Linear position sensors gain acceptance
Smaller diameters, new materials
While linear position sensors were once considered too long for applications with limited space, new winding techniques and computer-based winding machines allow the linear position sensor body to be reduced while maintaining or increasing stroke length. With the improved stroke-to-length ratio (now up to 80%), the LVDT linear position sensor becomes a viable position measurement device for machine tool positioning, hydraulic cylinder positioning, and valve position sensing.
Smaller, contactless linear position sensors also feature a lightweight low mass core that is ideal (see figure 2) for process control applications having high-dynamic response requirements, such as plastic injection molding machines, automatic inspection equipment, and different robotic applications requiring displacement feedback to ensure proper machinery operation.
LVDTs are also configurable in a variety of mechanical and electrical designs to meet the measurement and environmental requirements of various process control applications. New corrosion-resistant/high-temperature materials such as Monel or Inconel enable the LVDT linear position sensor to operate in more hostile environments, including those with high and low temperature extremes, radiation exposure, or vacuum pressure conditions. For applications where sensors must withstand exposure to flammable or corrosive vapors and liquids, or operate in pressurized fluid, its case and coil assembly can be hermetically sealed using a variety of welding processes.
For example, in power generation applications (see figure 3), linear position sensors designed for high temperature and mild radiation resistance can perform in power plants to provide feedback on the position of nuclear steam and gas turbine control valves for increased plant efficiency and reduced operating costs.
In a typical power plant, steam turbines contain a number of control valves-a reheat stop value, an interceptor valve, a governor valve, and a throttle valve. Typically, plants have very precise control schemes for valve position to increase operating efficiency and save fuel. Operating within the harsh environment of a power or steam plant, linear position sensors can determine if valves are fully opened or closed to within a thousandth of an inch, providing output to remote electronics that can be monitored by operators if something is not working properly. The combination of LVDTs with modern computerized turbine control systems saves power companies millions of dollars per year.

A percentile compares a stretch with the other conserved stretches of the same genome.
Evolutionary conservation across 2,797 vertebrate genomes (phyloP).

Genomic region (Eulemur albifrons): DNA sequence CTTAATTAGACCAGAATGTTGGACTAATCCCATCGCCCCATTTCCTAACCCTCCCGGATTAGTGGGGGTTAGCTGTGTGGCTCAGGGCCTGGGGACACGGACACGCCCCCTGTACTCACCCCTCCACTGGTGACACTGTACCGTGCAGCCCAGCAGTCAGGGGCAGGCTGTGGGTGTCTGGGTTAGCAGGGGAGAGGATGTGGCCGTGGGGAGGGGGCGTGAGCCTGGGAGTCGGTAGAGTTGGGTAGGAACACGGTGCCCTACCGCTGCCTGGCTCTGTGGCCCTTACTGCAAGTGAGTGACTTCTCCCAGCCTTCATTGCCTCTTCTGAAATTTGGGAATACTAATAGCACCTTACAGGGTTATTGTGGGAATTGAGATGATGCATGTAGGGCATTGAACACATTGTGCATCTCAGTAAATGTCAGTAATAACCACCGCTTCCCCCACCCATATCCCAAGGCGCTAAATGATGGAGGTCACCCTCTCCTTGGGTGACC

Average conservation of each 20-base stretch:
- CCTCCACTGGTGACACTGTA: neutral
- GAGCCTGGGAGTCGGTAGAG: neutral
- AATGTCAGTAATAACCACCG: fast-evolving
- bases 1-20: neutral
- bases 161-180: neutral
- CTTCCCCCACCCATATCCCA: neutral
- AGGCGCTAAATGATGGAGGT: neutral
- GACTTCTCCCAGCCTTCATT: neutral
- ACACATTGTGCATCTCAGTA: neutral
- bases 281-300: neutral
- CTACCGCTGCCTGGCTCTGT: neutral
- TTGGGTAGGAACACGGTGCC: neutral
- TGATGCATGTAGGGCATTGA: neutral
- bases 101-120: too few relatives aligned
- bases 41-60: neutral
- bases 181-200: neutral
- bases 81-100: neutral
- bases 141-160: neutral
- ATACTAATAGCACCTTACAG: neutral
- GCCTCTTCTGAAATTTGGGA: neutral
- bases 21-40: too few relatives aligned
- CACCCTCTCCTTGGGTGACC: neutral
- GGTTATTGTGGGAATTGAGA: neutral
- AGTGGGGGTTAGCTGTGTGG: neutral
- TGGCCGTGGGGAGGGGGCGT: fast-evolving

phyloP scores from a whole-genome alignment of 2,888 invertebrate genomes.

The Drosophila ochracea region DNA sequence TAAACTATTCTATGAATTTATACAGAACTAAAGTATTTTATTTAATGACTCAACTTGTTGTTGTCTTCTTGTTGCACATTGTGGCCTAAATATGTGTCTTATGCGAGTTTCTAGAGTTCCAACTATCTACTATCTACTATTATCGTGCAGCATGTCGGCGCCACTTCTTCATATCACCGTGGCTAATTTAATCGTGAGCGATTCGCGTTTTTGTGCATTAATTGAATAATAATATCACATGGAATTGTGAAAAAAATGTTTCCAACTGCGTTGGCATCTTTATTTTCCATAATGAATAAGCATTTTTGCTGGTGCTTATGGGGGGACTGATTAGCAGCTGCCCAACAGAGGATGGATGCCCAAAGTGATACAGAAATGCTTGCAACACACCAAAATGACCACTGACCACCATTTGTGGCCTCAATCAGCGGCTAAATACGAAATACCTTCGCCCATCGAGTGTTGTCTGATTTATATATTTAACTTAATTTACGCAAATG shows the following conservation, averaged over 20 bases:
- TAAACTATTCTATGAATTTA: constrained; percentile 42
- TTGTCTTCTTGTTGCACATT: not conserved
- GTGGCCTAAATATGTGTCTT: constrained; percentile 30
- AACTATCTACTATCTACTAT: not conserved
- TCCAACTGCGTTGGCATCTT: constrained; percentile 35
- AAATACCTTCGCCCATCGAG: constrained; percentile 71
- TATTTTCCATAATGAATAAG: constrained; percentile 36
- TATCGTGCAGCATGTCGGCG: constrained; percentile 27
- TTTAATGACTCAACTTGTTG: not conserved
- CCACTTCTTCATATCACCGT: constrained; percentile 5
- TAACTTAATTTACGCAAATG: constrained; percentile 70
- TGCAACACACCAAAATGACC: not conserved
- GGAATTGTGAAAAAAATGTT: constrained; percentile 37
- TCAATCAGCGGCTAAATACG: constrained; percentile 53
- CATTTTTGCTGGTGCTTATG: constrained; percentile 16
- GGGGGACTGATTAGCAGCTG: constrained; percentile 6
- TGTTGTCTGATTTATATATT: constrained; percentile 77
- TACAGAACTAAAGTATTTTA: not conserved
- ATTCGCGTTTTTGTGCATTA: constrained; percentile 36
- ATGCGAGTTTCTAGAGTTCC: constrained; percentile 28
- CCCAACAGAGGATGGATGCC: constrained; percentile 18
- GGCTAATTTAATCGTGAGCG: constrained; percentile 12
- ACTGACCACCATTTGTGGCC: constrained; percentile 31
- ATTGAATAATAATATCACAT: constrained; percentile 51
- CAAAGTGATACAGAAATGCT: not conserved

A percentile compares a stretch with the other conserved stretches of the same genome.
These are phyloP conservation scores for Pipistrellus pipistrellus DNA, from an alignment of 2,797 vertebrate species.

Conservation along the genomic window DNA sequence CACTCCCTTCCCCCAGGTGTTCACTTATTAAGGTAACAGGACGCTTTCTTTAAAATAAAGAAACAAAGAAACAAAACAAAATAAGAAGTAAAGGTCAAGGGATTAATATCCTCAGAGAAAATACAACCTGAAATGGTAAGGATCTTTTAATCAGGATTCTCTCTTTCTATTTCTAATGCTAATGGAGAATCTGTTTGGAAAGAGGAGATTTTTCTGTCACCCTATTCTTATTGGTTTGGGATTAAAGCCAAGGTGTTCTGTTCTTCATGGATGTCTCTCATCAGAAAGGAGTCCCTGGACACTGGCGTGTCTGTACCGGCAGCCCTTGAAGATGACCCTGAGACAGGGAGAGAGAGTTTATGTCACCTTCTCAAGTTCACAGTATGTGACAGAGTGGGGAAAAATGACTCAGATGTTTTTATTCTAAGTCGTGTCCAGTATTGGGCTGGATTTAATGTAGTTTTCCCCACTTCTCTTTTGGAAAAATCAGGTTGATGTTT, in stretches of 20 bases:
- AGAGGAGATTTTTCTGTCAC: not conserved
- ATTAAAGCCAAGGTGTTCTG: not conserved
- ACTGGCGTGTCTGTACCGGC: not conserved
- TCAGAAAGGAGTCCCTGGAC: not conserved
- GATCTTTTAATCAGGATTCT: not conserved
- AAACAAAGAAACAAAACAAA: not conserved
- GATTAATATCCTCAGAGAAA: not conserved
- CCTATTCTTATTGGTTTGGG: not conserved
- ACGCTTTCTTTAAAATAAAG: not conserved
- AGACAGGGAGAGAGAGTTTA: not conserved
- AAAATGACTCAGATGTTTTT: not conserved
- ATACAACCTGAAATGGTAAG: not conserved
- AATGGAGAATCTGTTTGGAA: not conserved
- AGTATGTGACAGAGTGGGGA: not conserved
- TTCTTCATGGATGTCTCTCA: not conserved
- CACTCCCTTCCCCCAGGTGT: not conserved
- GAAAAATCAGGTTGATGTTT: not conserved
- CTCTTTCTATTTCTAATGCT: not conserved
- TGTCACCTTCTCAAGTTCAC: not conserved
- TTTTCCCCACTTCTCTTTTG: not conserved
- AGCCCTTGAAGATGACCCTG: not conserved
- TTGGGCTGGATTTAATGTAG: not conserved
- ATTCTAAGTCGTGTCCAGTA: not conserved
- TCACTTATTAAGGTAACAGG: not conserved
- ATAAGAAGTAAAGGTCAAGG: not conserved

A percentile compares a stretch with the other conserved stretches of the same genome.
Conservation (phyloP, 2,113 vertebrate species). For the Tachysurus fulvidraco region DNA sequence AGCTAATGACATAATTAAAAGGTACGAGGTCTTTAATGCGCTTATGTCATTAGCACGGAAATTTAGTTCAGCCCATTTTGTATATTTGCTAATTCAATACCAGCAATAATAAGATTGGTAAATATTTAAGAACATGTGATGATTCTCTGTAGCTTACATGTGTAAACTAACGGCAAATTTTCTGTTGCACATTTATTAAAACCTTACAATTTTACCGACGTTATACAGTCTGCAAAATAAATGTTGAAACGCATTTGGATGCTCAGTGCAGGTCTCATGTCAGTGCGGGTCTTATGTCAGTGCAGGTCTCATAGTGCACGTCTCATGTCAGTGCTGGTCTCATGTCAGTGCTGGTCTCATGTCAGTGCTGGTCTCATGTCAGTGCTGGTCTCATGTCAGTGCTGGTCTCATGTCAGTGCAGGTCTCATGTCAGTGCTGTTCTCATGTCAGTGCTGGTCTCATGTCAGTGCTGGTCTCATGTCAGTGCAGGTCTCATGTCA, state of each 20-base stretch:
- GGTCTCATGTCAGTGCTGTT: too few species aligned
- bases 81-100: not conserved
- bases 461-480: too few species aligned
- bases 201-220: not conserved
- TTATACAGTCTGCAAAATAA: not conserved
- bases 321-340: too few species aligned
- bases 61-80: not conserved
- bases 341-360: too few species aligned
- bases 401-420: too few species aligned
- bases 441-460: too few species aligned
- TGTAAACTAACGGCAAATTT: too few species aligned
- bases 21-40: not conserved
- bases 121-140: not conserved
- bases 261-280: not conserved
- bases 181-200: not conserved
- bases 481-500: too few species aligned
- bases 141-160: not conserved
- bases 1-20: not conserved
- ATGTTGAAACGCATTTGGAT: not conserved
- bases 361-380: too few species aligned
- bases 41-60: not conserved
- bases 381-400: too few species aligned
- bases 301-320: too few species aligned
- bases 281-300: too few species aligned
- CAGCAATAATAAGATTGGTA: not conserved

Sensors also play an important role in the predictive maintenance of gas turbines as part of process control systems used to monitor shell expansion and bearing vibration. When installed on turbine shells, hermetically sealed LVDT position sensors measure shell expansion, providing linear output that operators can utilize to determine proper thermal growth of a turbine shell during start-up, operation, and shutdown.
LVDTs designed to withstand shocks and heavy pounding are used in the press and dye industry for the mechanical control of machine operations as improper operation can lead to broken dyes that result in downed machines, while the ambiguous force of presses can lead to misshapen and out-of-spec parts. Spring-loaded LVDT position sensors are installed on presses so that the plunger of the sensor is compressed as the punch press comes in contact with the metal being shaped. The output of the LVDT is fed back into the machine's control system, providing feedback on how far a press has moved and when to stop.
For more than six decades, LVDT linear position sensors have served as part of measurement and control systems, providing essential information without which many process control systems couldn't function. From its limited use as a laboratory tool more than three decades ago, the LVDT linear position sensor has evolved into a highly reliable and cost-effective linear feedback device, making it the preferred technology for critical and reliable linear displacement measurements in an array of industrial process control applications.
Eileen Otto of Macro Sensors can be reached at firstname.lastname@example.org.